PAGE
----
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Silk Road horses and camels

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camel.jpgCamel mingqiEExSilk Road Adventure & Private Tours - Silk Road China Tours
Tang dynastyEExSilk Road Adventure & Private Tours - Silk Road China Tours
Late 7th-early 8th centuryEExSilk Road Adventure & Private Tours - Silk Road China Tours
Earthenware with sancai glazeEExSilk Road Adventure & Private Tours - Silk Road China Tours
83.4 x 74.3 cmEExSilk Road Adventure & Private Tours - Silk Road China Tours
Acquisition number: #B60 S95EExSilk Road Adventure & Private Tours - Silk Road China Tours
The Avery Brundage Collection
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Foreign traders and caravan animals were another popular form of mingqi (tomb figurine). Most of the overland trade between China and the west was carried out by Central Asian and Near Eastern merchants, many of them Sogdians. For this reason, merchant mingqi figurines are often depicted with beards and clothed in Central Asian garb. The camel depicted here is packed with a relatively light load (Bactrian camels are capable of carrying as much as 500 pounds), and hanging from the saddle we can see a water bottle, a blanket and provisions to sustain the traveler. Perhaps pack animals and foreign merchant mingqi figurines were buried along with the deceased in order to guarantee in the afterlife an uninterrupted supply of luxury goods for which the Tang populace had developed a distinguished taste.EExSilk Road Adventure & Private Tours - Silk Road China Tours

Examples in the visual arts of China are numerous. Beginning in the Han Dynasty, grave goods often include these animals among the mingqi, the sculptural representations of those who were seen as providing for the deceased in the afterlife. The best known of the mingqi are those from the T'ang period, ceramics often decorated in multicolored glaze (sancai). While the figures themselves may be relatively small (the largest ones normally not exceeding between two and three feet in height) the images suggest animals with "attitude"--the horses have heroic proportions, and they and the camels often seem to be vocally challenging the world around them (perhaps here the "crying camels" of the poet quoted above). A recent study of the camel mingqi indicates that in the T'ang period the often detailed representation of their loads may represent not so much the reality of transport along the Silk Road but rather the transport of goods (including food) specific to beliefs of what the deceased would need in the afterlife. Some of these camels transport orchestras of musicians from the Western Regions; other mingqi frequently portray the non-Chinese musicians and dancers who were popular among the T'ang elite. Among the most interesting of the mingqi are sculptures of women playing polo, a game which was imported into China from the Middle East. The 8th-9th century graves at Astana on the Northern Silk Road contained a wide range of mounted figures--women riding astride, soldiers in their armor, and horsemen identifiable by their headgear and facial features as being from the local population. It is significant that the human attendants (grooms, caravaneers) of the animal figures among the mingqi usually are foreigners, not Chinese. Along with the animals, the Chinese imported the expert animal trainers; the caravans invariably were led by bearded westerners wearing conical hats. The use of foreign animal trainers in China during the Yuan (Mongol) period of the thirteenth and fourteenth centuries is well documented in the written sources.EExSilk Road Adventure & Private Tours - Silk Road China Tours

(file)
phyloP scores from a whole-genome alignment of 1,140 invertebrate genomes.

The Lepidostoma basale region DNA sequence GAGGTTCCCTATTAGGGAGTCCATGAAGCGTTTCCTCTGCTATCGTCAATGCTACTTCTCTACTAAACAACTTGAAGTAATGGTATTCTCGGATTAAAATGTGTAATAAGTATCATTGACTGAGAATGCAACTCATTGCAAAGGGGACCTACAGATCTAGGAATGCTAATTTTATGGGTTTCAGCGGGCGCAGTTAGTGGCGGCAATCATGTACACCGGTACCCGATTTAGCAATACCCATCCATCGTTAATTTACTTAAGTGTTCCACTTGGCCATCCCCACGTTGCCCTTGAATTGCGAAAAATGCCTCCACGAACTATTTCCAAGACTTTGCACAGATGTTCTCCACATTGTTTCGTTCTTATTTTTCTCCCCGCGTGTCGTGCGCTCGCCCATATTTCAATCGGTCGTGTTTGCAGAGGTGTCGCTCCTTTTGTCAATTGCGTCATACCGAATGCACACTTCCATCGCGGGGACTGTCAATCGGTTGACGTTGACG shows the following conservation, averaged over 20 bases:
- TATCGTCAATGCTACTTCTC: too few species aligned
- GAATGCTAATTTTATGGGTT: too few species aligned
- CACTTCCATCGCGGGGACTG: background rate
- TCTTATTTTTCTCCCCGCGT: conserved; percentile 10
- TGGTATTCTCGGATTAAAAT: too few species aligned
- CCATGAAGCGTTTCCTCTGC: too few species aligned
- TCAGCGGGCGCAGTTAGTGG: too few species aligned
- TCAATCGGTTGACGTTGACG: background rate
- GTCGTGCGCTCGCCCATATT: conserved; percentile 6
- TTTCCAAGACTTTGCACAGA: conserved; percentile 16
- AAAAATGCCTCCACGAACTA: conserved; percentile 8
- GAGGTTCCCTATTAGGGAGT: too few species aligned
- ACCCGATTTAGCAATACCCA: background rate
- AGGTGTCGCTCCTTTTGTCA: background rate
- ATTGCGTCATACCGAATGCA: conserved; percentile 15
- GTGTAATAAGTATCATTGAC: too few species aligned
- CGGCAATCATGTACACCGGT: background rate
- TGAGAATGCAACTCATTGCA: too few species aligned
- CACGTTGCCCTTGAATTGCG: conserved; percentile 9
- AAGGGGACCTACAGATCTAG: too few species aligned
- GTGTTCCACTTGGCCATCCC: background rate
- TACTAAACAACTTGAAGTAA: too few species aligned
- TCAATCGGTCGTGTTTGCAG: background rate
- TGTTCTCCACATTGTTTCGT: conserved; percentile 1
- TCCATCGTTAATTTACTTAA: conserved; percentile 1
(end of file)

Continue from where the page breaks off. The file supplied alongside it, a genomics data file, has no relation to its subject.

Apart from the well-known scuptures, the images of horse and camel in China also include paintings. Narrative scenes in the Buddhist murals of the caves in Western China often represent merchants and travelers in the first instance by virtue of their being accompanied by camel caravans. Among the paintings on paper found in the famous sealed library at Dunhuang are evocatively stylized images of camels (drawn with, to the modern eye, a sense of humor). The Chinese tradition of silk scroll painting includes many images of foreign ambassadors or rulers of China with their horses.EExSilk Road Adventure & Private Tours - Silk Road China Tours

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